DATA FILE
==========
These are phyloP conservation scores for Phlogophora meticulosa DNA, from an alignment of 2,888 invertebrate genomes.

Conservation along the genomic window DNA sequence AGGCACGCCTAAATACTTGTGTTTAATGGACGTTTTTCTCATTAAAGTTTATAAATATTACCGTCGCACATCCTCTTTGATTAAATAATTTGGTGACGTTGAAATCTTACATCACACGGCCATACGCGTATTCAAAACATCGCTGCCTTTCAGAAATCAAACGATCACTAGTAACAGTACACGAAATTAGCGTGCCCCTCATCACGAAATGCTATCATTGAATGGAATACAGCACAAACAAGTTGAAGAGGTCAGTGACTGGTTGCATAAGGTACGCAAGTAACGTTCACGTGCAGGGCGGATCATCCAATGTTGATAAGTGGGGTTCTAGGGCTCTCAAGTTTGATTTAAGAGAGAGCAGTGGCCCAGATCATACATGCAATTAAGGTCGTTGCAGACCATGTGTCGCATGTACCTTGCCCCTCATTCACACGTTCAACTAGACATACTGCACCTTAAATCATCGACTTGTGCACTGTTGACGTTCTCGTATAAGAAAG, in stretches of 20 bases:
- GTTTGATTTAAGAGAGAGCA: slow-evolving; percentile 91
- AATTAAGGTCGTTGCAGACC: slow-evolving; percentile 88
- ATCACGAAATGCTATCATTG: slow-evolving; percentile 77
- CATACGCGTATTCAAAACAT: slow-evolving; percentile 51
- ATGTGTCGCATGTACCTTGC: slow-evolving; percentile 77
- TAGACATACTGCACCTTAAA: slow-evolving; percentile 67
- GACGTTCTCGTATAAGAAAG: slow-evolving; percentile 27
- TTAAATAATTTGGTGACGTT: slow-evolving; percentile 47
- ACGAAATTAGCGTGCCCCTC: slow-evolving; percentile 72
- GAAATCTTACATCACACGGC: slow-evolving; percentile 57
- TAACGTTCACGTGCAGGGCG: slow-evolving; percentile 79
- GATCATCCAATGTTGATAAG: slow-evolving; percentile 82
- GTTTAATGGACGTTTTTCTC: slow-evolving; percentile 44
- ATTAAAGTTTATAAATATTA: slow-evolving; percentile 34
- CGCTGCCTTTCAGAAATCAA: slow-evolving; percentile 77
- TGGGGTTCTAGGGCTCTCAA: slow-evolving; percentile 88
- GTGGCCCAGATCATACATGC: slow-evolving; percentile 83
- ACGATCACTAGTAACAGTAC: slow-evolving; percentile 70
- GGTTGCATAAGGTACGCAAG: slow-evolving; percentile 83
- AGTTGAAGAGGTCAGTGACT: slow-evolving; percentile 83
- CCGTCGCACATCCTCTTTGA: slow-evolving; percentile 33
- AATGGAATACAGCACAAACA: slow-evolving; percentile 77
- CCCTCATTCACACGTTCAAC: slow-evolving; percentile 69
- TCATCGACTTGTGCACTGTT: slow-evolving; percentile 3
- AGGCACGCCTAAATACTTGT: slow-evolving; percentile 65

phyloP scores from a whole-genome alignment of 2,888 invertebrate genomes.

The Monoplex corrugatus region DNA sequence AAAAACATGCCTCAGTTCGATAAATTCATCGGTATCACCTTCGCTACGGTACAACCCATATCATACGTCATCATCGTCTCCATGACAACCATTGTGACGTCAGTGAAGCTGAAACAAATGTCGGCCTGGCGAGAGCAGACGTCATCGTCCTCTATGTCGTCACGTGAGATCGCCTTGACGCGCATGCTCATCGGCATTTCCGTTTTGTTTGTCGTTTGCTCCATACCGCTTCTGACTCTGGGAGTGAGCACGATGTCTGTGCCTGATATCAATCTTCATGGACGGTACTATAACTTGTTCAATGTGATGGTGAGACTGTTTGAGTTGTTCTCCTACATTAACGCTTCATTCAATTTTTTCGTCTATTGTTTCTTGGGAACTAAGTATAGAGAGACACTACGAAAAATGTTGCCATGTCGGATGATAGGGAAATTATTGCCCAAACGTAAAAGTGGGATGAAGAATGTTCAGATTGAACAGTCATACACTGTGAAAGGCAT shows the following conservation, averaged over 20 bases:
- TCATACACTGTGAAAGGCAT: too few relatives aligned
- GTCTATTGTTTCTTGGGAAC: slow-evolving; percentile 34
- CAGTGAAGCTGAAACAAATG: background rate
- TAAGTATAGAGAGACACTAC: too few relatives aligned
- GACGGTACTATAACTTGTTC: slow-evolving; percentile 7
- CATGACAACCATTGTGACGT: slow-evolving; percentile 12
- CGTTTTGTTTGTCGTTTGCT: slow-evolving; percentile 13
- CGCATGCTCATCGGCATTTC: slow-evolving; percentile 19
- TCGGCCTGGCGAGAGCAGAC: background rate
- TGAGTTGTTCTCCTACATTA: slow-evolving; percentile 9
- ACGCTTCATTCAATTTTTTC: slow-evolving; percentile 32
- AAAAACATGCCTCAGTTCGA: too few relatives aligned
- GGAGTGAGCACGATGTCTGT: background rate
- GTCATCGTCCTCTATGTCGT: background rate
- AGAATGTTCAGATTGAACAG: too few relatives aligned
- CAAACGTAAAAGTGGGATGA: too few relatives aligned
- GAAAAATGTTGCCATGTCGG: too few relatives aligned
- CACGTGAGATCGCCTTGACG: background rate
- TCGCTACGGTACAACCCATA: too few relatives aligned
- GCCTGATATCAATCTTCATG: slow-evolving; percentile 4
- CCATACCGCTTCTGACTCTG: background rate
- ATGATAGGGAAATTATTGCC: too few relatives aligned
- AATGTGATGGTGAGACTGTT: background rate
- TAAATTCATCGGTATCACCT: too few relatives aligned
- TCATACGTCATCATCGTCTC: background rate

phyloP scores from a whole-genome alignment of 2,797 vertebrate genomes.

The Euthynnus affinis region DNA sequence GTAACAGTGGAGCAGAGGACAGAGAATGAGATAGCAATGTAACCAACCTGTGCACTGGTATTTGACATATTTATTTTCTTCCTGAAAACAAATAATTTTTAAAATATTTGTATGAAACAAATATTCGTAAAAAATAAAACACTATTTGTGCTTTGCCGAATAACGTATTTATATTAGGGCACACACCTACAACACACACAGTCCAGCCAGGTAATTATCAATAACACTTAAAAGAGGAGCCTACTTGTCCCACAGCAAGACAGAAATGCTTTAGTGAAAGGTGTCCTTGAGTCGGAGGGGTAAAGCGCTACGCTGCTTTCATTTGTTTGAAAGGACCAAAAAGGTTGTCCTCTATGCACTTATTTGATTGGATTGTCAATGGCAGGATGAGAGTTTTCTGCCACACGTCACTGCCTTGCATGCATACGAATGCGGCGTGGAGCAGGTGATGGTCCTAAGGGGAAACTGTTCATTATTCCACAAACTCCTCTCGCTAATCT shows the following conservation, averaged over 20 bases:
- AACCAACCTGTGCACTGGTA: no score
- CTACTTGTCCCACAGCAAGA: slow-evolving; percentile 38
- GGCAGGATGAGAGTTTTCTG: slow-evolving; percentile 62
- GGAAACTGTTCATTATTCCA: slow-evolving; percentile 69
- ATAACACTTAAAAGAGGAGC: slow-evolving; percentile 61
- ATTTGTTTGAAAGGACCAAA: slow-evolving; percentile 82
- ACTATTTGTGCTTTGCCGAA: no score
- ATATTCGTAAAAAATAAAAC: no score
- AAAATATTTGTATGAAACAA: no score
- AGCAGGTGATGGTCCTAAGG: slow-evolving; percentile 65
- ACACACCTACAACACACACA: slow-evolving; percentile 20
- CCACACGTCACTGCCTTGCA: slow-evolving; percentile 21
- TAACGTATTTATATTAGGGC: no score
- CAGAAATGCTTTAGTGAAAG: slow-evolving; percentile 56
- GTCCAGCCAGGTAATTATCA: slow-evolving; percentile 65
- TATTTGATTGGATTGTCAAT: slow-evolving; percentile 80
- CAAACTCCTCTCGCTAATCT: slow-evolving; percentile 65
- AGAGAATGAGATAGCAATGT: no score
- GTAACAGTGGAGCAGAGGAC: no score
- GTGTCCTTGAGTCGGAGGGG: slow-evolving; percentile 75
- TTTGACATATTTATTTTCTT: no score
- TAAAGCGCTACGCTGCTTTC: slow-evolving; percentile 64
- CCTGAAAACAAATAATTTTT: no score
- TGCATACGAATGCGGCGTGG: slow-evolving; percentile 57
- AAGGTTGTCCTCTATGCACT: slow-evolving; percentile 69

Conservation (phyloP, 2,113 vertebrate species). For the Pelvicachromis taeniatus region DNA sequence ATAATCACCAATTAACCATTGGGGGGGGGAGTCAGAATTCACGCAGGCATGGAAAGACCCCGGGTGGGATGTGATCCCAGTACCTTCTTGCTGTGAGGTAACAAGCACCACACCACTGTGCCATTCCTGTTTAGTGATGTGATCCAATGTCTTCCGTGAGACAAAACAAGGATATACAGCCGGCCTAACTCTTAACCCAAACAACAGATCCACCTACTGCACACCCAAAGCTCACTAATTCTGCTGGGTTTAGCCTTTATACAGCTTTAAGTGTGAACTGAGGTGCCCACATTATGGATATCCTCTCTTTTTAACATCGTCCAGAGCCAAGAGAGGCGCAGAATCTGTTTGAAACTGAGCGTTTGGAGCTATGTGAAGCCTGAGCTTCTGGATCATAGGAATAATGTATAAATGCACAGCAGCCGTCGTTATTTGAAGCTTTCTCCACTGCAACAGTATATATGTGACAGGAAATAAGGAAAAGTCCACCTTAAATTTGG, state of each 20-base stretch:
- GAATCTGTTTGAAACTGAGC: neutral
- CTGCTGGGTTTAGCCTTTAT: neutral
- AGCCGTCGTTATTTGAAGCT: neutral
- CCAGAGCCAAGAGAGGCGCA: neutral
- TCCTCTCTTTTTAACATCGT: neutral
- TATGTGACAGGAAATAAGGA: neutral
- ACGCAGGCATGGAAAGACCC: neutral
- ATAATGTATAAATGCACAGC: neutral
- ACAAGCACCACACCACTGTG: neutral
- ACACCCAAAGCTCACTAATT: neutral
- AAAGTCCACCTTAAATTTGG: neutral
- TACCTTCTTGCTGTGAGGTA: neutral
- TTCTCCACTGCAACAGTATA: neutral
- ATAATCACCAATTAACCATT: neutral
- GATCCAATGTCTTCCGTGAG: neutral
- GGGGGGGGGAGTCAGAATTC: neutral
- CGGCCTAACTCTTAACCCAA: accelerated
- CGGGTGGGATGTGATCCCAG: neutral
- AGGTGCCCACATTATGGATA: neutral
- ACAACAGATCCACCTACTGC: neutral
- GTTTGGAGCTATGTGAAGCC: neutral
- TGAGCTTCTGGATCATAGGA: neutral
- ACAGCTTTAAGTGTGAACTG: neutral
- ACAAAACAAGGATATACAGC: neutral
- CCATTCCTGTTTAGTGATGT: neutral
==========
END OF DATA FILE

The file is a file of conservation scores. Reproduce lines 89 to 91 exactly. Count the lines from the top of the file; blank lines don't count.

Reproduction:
- ACGCAGGCATGGAAAGACCC: neutral
- ATAATGTATAAATGCACAGC: neutral
- ACAAGCACCACACCACTGTG: neutral